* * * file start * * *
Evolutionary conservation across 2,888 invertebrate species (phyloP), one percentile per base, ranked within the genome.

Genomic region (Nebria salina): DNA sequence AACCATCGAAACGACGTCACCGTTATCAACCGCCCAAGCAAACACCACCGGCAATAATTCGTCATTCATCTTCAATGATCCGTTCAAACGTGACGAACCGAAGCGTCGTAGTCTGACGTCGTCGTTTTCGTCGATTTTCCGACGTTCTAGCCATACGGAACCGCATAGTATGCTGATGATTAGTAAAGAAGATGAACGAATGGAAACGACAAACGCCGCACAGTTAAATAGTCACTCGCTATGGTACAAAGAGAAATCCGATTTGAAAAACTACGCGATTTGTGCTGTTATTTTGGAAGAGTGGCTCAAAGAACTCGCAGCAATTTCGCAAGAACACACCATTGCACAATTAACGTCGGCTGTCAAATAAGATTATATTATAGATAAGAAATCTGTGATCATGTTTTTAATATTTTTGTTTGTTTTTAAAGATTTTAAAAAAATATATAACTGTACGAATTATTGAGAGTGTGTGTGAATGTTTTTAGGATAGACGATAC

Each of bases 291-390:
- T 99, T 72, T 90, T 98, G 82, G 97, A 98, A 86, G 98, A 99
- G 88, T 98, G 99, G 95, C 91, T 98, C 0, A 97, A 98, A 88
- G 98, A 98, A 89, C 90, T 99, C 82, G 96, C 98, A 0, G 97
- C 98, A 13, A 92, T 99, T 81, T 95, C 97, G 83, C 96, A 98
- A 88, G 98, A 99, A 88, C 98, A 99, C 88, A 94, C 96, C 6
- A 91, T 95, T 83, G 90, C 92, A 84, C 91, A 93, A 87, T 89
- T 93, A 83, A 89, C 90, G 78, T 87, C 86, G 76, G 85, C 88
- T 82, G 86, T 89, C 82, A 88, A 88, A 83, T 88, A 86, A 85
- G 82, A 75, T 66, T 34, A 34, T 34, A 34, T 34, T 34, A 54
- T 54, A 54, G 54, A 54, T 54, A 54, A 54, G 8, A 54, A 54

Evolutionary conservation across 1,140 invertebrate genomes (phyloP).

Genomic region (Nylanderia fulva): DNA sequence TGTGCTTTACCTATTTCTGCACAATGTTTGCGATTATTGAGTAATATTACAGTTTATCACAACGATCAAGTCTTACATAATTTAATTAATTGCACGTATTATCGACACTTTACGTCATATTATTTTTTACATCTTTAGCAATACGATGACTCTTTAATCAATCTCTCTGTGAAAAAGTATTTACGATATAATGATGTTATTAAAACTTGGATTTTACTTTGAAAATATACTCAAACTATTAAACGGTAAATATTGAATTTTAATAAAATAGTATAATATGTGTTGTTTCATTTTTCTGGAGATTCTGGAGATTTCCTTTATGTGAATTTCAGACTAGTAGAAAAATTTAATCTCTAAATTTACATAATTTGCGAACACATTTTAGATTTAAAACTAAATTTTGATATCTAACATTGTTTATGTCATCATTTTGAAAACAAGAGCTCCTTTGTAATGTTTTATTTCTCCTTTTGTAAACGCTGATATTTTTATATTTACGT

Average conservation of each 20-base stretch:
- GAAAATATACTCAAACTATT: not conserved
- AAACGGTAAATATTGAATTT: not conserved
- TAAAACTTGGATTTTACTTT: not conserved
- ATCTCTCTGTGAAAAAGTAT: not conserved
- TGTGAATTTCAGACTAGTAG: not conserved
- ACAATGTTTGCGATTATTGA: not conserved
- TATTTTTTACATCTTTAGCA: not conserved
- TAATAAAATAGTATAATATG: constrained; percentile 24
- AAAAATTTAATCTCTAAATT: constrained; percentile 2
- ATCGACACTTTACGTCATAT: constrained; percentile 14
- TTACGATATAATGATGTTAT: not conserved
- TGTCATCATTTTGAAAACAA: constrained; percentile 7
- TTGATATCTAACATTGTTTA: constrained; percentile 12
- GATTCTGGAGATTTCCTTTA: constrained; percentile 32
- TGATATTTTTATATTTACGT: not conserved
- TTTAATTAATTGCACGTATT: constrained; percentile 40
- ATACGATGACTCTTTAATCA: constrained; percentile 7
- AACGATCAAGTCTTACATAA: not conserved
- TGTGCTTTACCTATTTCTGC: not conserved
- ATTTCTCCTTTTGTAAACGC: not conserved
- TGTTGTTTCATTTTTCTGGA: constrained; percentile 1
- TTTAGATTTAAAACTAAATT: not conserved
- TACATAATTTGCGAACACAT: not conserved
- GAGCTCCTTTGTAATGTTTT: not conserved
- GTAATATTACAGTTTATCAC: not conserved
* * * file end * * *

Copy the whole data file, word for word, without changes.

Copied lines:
Evolutionary conservation across 2,888 invertebrate species (phyloP), one percentile per base, ranked within the genome.

Genomic region (Nebria salina): DNA sequence AACCATCGAAACGACGTCACCGTTATCAACCGCCCAAGCAAACACCACCGGCAATAATTCGTCATTCATCTTCAATGATCCGTTCAAACGTGACGAACCGAAGCGTCGTAGTCTGACGTCGTCGTTTTCGTCGATTTTCCGACGTTCTAGCCATACGGAACCGCATAGTATGCTGATGATTAGTAAAGAAGATGAACGAATGGAAACGACAAACGCCGCACAGTTAAATAGTCACTCGCTATGGTACAAAGAGAAATCCGATTTGAAAAACTACGCGATTTGTGCTGTTATTTTGGAAGAGTGGCTCAAAGAACTCGCAGCAATTTCGCAAGAACACACCATTGCACAATTAACGTCGGCTGTCAAATAAGATTATATTATAGATAAGAAATCTGTGATCATGTTTTTAATATTTTTGTTTGTTTTTAAAGATTTTAAAAAAATATATAACTGTACGAATTATTGAGAGTGTGTGTGAATGTTTTTAGGATAGACGATAC

Each of bases 291-390:
- T 99, T 72, T 90, T 98, G 82, G 97, A 98, A 86, G 98, A 99
- G 88, T 98, G 99, G 95, C 91, T 98, C 0, A 97, A 98, A 88
- G 98, A 98, A 89, C 90, T 99, C 82, G 96, C 98, A 0, G 97
- C 98, A 13, A 92, T 99, T 81, T 95, C 97, G 83, C 96, A 98
- A 88, G 98, A 99, A 88, C 98, A 99, C 88, A 94, C 96, C 6
- A 91, T 95, T 83, G 90, C 92, A 84, C 91, A 93, A 87, T 89
- T 93, A 83, A 89, C 90, G 78, T 87, C 86, G 76, G 85, C 88
- T 82, G 86, T 89, C 82, A 88, A 88, A 83, T 88, A 86, A 85
- G 82, A 75, T 66, T 34, A 34, T 34, A 34, T 34, T 34, A 54
- T 54, A 54, G 54, A 54, T 54, A 54, A 54, G 8, A 54, A 54

Evolutionary conservation across 1,140 invertebrate genomes (phyloP).

Genomic region (Nylanderia fulva): DNA sequence TGTGCTTTACCTATTTCTGCACAATGTTTGCGATTATTGAGTAATATTACAGTTTATCACAACGATCAAGTCTTACATAATTTAATTAATTGCACGTATTATCGACACTTTACGTCATATTATTTTTTACATCTTTAGCAATACGATGACTCTTTAATCAATCTCTCTGTGAAAAAGTATTTACGATATAATGATGTTATTAAAACTTGGATTTTACTTTGAAAATATACTCAAACTATTAAACGGTAAATATTGAATTTTAATAAAATAGTATAATATGTGTTGTTTCATTTTTCTGGAGATTCTGGAGATTTCCTTTATGTGAATTTCAGACTAGTAGAAAAATTTAATCTCTAAATTTACATAATTTGCGAACACATTTTAGATTTAAAACTAAATTTTGATATCTAACATTGTTTATGTCATCATTTTGAAAACAAGAGCTCCTTTGTAATGTTTTATTTCTCCTTTTGTAAACGCTGATATTTTTATATTTACGT

Average conservation of each 20-base stretch:
- GAAAATATACTCAAACTATT: not conserved
- AAACGGTAAATATTGAATTT: not conserved
- TAAAACTTGGATTTTACTTT: not conserved
- ATCTCTCTGTGAAAAAGTAT: not conserved
- TGTGAATTTCAGACTAGTAG: not conserved
- ACAATGTTTGCGATTATTGA: not conserved
- TATTTTTTACATCTTTAGCA: not conserved
- TAATAAAATAGTATAATATG: constrained; percentile 24
- AAAAATTTAATCTCTAAATT: constrained; percentile 2
- ATCGACACTTTACGTCATAT: constrained; percentile 14
- TTACGATATAATGATGTTAT: not conserved
- TGTCATCATTTTGAAAACAA: constrained; percentile 7
- TTGATATCTAACATTGTTTA: constrained; percentile 12
- GATTCTGGAGATTTCCTTTA: constrained; percentile 32
- TGATATTTTTATATTTACGT: not conserved
- TTTAATTAATTGCACGTATT: constrained; percentile 40
- ATACGATGACTCTTTAATCA: constrained; percentile 7
- AACGATCAAGTCTTACATAA: not conserved
- TGTGCTTTACCTATTTCTGC: not conserved
- ATTTCTCCTTTTGTAAACGC: not conserved
- TGTTGTTTCATTTTTCTGGA: constrained; percentile 1
- TTTAGATTTAAAACTAAATT: not conserved
- TACATAATTTGCGAACACAT: not conserved
- GAGCTCCTTTGTAATGTTTT: not conserved
- GTAATATTACAGTTTATCAC: not conserved